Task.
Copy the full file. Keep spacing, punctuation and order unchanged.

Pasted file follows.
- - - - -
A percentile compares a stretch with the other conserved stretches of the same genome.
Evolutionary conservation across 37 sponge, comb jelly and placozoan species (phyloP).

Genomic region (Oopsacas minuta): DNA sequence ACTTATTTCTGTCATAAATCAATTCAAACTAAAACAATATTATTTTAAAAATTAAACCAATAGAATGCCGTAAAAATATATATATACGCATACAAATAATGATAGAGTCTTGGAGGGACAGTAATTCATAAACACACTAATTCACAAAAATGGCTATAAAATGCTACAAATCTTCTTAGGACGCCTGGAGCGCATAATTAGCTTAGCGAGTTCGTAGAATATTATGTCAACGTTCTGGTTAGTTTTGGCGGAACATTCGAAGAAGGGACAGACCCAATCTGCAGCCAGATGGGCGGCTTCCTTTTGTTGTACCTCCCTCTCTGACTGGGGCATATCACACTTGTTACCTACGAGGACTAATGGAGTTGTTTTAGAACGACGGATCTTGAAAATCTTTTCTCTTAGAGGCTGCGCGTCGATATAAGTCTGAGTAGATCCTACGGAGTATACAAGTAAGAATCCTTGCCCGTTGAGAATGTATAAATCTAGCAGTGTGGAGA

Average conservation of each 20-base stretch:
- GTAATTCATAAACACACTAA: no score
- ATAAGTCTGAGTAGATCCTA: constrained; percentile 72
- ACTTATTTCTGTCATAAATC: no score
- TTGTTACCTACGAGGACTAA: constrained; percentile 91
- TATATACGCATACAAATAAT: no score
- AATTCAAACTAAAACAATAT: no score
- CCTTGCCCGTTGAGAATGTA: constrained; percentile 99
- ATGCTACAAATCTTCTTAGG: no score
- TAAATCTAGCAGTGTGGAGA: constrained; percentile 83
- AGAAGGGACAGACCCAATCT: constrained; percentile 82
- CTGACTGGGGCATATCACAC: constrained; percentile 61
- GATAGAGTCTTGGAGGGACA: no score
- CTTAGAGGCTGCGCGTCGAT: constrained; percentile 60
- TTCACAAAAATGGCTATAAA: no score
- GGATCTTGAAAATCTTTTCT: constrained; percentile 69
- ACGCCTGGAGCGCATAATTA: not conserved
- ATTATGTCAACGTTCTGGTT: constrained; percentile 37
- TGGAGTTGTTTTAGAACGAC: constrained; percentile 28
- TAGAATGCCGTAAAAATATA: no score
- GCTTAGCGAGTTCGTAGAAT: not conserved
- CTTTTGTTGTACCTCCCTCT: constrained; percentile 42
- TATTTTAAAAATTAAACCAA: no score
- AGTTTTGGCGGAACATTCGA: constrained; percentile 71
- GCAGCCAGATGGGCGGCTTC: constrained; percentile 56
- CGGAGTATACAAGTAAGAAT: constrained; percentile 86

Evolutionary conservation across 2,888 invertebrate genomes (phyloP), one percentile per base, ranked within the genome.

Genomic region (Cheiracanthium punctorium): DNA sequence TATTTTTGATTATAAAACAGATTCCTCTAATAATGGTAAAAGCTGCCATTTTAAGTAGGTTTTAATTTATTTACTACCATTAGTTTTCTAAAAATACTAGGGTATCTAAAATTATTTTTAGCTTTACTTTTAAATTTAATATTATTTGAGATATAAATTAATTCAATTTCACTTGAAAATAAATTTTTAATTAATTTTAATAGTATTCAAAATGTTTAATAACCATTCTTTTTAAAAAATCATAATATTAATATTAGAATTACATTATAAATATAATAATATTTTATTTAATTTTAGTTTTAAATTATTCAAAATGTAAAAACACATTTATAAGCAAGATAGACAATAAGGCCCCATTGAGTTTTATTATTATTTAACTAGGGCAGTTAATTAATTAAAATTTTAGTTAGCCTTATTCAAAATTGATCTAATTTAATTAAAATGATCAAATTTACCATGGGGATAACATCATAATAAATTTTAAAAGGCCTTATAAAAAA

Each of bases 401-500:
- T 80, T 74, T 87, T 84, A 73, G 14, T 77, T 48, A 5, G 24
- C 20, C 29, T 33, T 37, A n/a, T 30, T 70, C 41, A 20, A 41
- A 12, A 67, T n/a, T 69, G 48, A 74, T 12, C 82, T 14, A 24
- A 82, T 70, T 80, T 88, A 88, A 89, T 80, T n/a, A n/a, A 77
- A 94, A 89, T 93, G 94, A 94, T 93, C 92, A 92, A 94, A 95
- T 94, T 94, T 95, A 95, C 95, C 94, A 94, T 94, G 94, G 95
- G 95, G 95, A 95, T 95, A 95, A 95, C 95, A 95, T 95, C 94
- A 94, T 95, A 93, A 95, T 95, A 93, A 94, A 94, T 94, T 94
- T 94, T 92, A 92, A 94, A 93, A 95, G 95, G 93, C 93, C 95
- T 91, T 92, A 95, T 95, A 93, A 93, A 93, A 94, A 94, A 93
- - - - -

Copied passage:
A percentile compares a stretch with the other conserved stretches of the same genome.
Evolutionary conservation across 37 sponge, comb jelly and placozoan species (phyloP).

Genomic region (Oopsacas minuta): DNA sequence ACTTATTTCTGTCATAAATCAATTCAAACTAAAACAATATTATTTTAAAAATTAAACCAATAGAATGCCGTAAAAATATATATATACGCATACAAATAATGATAGAGTCTTGGAGGGACAGTAATTCATAAACACACTAATTCACAAAAATGGCTATAAAATGCTACAAATCTTCTTAGGACGCCTGGAGCGCATAATTAGCTTAGCGAGTTCGTAGAATATTATGTCAACGTTCTGGTTAGTTTTGGCGGAACATTCGAAGAAGGGACAGACCCAATCTGCAGCCAGATGGGCGGCTTCCTTTTGTTGTACCTCCCTCTCTGACTGGGGCATATCACACTTGTTACCTACGAGGACTAATGGAGTTGTTTTAGAACGACGGATCTTGAAAATCTTTTCTCTTAGAGGCTGCGCGTCGATATAAGTCTGAGTAGATCCTACGGAGTATACAAGTAAGAATCCTTGCCCGTTGAGAATGTATAAATCTAGCAGTGTGGAGA

Average conservation of each 20-base stretch:
- GTAATTCATAAACACACTAA: no score
- ATAAGTCTGAGTAGATCCTA: constrained; percentile 72
- ACTTATTTCTGTCATAAATC: no score
- TTGTTACCTACGAGGACTAA: constrained; percentile 91
- TATATACGCATACAAATAAT: no score
- AATTCAAACTAAAACAATAT: no score
- CCTTGCCCGTTGAGAATGTA: constrained; percentile 99
- ATGCTACAAATCTTCTTAGG: no score
- TAAATCTAGCAGTGTGGAGA: constrained; percentile 83
- AGAAGGGACAGACCCAATCT: constrained; percentile 82
- CTGACTGGGGCATATCACAC: constrained; percentile 61
- GATAGAGTCTTGGAGGGACA: no score
- CTTAGAGGCTGCGCGTCGAT: constrained; percentile 60
- TTCACAAAAATGGCTATAAA: no score
- GGATCTTGAAAATCTTTTCT: constrained; percentile 69
- ACGCCTGGAGCGCATAATTA: not conserved
- ATTATGTCAACGTTCTGGTT: constrained; percentile 37
- TGGAGTTGTTTTAGAACGAC: constrained; percentile 28
- TAGAATGCCGTAAAAATATA: no score
- GCTTAGCGAGTTCGTAGAAT: not conserved
- CTTTTGTTGTACCTCCCTCT: constrained; percentile 42
- TATTTTAAAAATTAAACCAA: no score
- AGTTTTGGCGGAACATTCGA: constrained; percentile 71
- GCAGCCAGATGGGCGGCTTC: constrained; percentile 56
- CGGAGTATACAAGTAAGAAT: constrained; percentile 86

Evolutionary conservation across 2,888 invertebrate genomes (phyloP), one percentile per base, ranked within the genome.

Genomic region (Cheiracanthium punctorium): DNA sequence TATTTTTGATTATAAAACAGATTCCTCTAATAATGGTAAAAGCTGCCATTTTAAGTAGGTTTTAATTTATTTACTACCATTAGTTTTCTAAAAATACTAGGGTATCTAAAATTATTTTTAGCTTTACTTTTAAATTTAATATTATTTGAGATATAAATTAATTCAATTTCACTTGAAAATAAATTTTTAATTAATTTTAATAGTATTCAAAATGTTTAATAACCATTCTTTTTAAAAAATCATAATATTAATATTAGAATTACATTATAAATATAATAATATTTTATTTAATTTTAGTTTTAAATTATTCAAAATGTAAAAACACATTTATAAGCAAGATAGACAATAAGGCCCCATTGAGTTTTATTATTATTTAACTAGGGCAGTTAATTAATTAAAATTTTAGTTAGCCTTATTCAAAATTGATCTAATTTAATTAAAATGATCAAATTTACCATGGGGATAACATCATAATAAATTTTAAAAGGCCTTATAAAAAA

Each of bases 401-500:
- T 80, T 74, T 87, T 84, A 73, G 14, T 77, T 48, A 5, G 24
- C 20, C 29, T 33, T 37, A n/a, T 30, T 70, C 41, A 20, A 41
- A 12, A 67, T n/a, T 69, G 48, A 74, T 12, C 82, T 14, A 24
- A 82, T 70, T 80, T 88, A 88, A 89, T 80, T n/a, A n/a, A 77
- A 94, A 89, T 93, G 94, A 94, T 93, C 92, A 92, A 94, A 95
- T 94, T 94, T 95, A 95, C 95, C 94, A 94, T 94, G 94, G 95
- G 95, G 95, A 95, T 95, A 95, A 95, C 95, A 95, T 95, C 94
- A 94, T 95, A 93, A 95, T 95, A 93, A 94, A 94, T 94, T 94
- T 94, T 92, A 92, A 94, A 93, A 95, G 95, G 93, C 93, C 95
- T 91, T 92, A 95, T 95, A 93, A 93, A 93, A 94, A 94, A 93